Money supply continued to be reduced globally and with a background of continuing high inflation and reasonable employment figures, central banks look to commence quantitative tightening and raise interest rates. This was negative for equity markets. The FTSE All-World Index declined 7.9%.
The Global Leaders Equity Portfolio was slightly more resilient declining 7.2%. Consumer staples and healthcare sectors performed relatively well: Reckitt Benckiser (+3.8%) J&J (+4.8%) and Nestle (+1.6%) were the best performers. These sectors tend to perform better in weak markets.
The worst performing positions were Amazon (-24.0%), Alphabet (-17.7%) and Kering (-15.5%). Amazon reported quarterly revenue growth of 7.3% which was in line with expectations however saw a large increase in freight, shipping and labour costs which resulted in losses from retail operations. Amazon Web Services continues to perform strongly with 37% growth in revenue and 57% growth in operating profit. Given the retail losses overall operating profit declined by 59% and the company also booked a non-cash loss on revaluation of their Rivian Automotive listed investment. This depressed earnings. Amazon has always been a company more focused on long term growth than short term earnings, however these results were clearly more disappointing than had been anticipated.
Alphabet also reported in line sales growth of 23%, which included 44% growth in cloud business. Suspension of the firm’s Russian operations, a low single digit reduction in sales, and a slowdown in revenue growth from YouTube, we believe are to be temporary. With the company’s shares trading on around 20 times earnings we continue to see value in the shares.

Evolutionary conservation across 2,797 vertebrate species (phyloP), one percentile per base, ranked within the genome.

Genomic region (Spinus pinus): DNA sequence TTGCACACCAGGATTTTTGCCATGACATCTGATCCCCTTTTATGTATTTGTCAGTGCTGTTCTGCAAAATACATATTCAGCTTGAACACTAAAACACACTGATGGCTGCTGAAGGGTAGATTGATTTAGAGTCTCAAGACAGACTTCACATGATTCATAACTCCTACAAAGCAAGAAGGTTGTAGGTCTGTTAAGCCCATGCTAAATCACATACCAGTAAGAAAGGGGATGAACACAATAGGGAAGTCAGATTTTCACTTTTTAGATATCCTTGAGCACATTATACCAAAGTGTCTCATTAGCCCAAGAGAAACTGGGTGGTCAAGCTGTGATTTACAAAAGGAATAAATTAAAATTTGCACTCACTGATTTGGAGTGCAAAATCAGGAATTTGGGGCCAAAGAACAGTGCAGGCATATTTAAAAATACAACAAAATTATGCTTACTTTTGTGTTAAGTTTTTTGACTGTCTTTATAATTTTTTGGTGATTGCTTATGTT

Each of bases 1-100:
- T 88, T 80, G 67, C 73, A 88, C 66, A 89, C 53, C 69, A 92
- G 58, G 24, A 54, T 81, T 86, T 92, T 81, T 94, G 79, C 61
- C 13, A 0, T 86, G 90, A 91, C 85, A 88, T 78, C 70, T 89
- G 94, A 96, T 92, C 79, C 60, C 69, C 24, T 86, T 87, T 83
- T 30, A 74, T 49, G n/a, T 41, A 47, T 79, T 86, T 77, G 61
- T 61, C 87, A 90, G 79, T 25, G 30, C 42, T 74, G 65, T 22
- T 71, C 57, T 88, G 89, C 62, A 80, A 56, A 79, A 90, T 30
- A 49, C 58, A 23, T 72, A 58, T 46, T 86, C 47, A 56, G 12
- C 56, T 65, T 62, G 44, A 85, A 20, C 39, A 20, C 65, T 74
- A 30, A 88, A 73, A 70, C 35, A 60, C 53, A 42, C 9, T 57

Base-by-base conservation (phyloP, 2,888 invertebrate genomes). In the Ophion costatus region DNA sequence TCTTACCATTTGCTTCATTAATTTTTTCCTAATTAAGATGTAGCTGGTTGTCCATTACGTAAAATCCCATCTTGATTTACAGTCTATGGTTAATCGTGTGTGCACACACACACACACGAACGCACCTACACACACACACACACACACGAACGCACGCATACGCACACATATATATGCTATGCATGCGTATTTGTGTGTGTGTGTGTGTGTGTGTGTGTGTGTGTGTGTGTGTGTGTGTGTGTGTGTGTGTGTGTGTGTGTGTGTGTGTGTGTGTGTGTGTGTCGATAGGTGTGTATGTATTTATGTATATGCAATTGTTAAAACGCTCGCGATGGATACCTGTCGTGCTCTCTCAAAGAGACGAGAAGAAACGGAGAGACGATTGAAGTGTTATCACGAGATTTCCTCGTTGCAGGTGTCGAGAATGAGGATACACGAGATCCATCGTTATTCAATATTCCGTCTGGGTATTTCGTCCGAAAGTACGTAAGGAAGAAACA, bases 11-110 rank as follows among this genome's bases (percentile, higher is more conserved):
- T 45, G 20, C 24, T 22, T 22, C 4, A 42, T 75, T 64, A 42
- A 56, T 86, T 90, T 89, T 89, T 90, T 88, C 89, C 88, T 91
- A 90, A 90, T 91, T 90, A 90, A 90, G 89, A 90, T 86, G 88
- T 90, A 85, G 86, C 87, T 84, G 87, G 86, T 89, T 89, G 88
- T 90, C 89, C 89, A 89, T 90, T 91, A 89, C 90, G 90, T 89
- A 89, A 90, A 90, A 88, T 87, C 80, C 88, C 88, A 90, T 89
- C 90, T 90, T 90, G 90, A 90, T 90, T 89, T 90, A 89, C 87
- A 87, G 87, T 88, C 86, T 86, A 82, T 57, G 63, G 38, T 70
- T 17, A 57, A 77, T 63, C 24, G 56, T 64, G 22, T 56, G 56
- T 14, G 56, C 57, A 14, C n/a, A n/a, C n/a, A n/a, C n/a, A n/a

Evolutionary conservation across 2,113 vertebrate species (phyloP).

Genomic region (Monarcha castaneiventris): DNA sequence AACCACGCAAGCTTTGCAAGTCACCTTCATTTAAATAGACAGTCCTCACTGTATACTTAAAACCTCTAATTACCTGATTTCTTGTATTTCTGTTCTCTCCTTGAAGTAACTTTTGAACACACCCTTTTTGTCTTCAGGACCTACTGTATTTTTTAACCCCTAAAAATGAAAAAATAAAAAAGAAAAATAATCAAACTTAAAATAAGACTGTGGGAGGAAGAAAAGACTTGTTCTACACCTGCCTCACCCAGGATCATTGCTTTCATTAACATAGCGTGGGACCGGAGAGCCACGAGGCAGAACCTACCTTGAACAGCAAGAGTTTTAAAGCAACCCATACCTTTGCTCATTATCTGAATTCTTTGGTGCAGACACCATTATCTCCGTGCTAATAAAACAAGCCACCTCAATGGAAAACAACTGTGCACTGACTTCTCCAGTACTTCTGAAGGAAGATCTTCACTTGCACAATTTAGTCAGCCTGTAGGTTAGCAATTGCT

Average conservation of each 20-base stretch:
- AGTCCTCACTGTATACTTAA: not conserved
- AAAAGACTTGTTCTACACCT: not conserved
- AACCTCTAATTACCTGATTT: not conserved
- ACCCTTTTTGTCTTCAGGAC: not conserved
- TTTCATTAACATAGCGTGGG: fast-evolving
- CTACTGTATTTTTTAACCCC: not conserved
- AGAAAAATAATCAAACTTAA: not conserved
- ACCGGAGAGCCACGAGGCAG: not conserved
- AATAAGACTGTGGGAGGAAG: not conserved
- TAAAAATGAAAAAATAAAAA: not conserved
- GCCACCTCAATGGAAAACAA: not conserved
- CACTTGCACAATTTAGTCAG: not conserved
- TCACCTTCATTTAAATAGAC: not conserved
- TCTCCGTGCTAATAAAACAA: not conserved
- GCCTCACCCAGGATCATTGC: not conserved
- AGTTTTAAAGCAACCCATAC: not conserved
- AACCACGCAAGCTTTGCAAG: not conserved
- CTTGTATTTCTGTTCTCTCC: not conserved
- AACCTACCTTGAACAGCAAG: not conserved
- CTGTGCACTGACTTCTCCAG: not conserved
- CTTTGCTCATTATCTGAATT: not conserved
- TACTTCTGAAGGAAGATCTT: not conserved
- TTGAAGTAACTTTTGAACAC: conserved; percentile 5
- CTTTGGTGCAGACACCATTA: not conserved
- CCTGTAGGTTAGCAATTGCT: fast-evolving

Kering reported revenue growth of 21% which was ahead of expectations of 17%, however, sales growth for Gucci (which is the highest margin division) was lower than expected. This is largely due to Chinese lock downs which have meant store closures and the delay of new product activations. Given the superior performance of luxury peers this was disappointing. We envisage that the fresh Chinese lock downs will be temporary in nature and that there will be a demand recovery for the Gucci brand. Elsewhere the brand was strong.
For now at least though, China continues to implement their zero-tolerance approach to COVID-19. This presents something of a challenge given the high rate of transmission of the Omicron variant. Regional lockdowns are hampering Chinese economic activity. These lockdowns also have wider global implications as supply chains will come under further pressure.
Inflation is remaining elevated, monetary supply is reducing, supply chain issues are mounting due to Chinese lockdowns, and both growth and corporate profit expectations are slowing. Overall then the macro-outlook for risk assets, unless central banks change policies, for now remains challenging.